State-Funded Preschool Programs are Needed to Close Gaps

Oregon’s state-funded preschool programs are targeted to serve children from low-income families to help close gaps in school readiness that begin long before kindergarten entry. 

Cuts in state spending often hit preschool programs, and the effects are long-lasting. According to the report, many states have still not reinstated quality standards that were eliminated in response to the country’s previous 2008-2009 economic crisis. With the U.S. already serving far fewer three- and four-year-olds than comparable countries around the world, NIEER cautions against policy responses to the COVID-19 crisis that would further gut early learning across the country.

It is on this point that the State of Preschool Yearbook finds some hope: quality early education is a widely popular, bi-partisan issue, with the most robust programs occurring in both blue and red states.

With this type of broad support in mind, NIEER has made five policy recommendations summarized in the box on the left.

Results in Oregon

State-funded preschool programs enrolled 9,360 children in 2018-2019, a small decrease from the previous year. State funding was down three percent, and spending was down $183 per child from 2017-2018.

Oregon’s two state-funded preschool programs, Oregon Pre-kindergarten (OPK) and Preschool Promise, met an average of 7.5 of 10 quality standards benchmarks.



What’s missing from NIEER’s quality benchmarks?

According to Marina Merrill, director of research and strategy for Children’s Institute, there are some shortcomings to the benchmarks NIEER uses to assess program quality.

“A program earns points for mandating that all teachers hold a bachelor’s degree, for example,“ she says, “but does not earn points for paying teachers well, having a high percentage of teachers with bachelors degrees, or for achieving a diverse teacher workforce.”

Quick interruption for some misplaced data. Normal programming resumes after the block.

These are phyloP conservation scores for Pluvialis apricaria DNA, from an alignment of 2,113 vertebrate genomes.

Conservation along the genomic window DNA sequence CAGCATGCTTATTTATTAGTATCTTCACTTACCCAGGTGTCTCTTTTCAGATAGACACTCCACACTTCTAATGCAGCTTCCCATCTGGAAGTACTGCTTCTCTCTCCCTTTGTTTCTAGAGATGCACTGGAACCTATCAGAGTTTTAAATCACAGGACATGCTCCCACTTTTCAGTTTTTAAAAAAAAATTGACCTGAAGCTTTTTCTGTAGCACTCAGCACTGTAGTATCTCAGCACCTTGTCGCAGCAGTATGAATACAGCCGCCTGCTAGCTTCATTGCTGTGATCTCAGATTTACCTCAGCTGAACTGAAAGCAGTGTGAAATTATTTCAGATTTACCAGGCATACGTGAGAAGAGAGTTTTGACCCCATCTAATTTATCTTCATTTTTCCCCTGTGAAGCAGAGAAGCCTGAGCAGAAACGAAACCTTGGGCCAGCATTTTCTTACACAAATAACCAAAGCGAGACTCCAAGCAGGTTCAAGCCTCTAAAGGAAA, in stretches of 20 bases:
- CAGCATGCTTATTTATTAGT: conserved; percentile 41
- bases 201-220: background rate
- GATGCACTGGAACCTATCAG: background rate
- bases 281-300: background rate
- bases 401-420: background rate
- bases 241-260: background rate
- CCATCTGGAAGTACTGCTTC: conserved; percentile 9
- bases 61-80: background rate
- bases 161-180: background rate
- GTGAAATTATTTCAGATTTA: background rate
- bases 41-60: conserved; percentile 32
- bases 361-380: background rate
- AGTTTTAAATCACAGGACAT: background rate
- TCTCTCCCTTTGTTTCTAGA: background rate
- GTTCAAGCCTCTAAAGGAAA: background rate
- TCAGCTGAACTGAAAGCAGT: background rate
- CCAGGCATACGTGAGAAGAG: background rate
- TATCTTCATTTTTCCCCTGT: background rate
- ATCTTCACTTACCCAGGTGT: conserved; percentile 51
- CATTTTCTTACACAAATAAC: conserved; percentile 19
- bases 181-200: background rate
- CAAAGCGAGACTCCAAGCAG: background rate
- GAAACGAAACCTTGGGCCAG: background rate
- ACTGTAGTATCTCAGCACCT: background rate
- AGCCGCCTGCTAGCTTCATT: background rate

Oregon has prioritized a comprehensive approach, including efforts to achieve parity in salaries with local kindergarten teachers and retaining, recruiting, and creating pathways for teachers of color to earn degrees and become preschool teachers. Additional limitations to the benchmarks include:

Full-day programs are not a NIEER benchmark.

Growing evidence indicates that a longer preschool day can help close opportunity and achievement gaps in young children at kindergarten entry and beyond, and increases economic stability for families. Full-day programs are shown to improve  social-emotional, language, physical, and cognitive development, and are tied to reductions in chronic absenteeism. Preschool Promise is a full-day program, and increasing the number of full-day Head Start programs has been a priority in the SSA budget.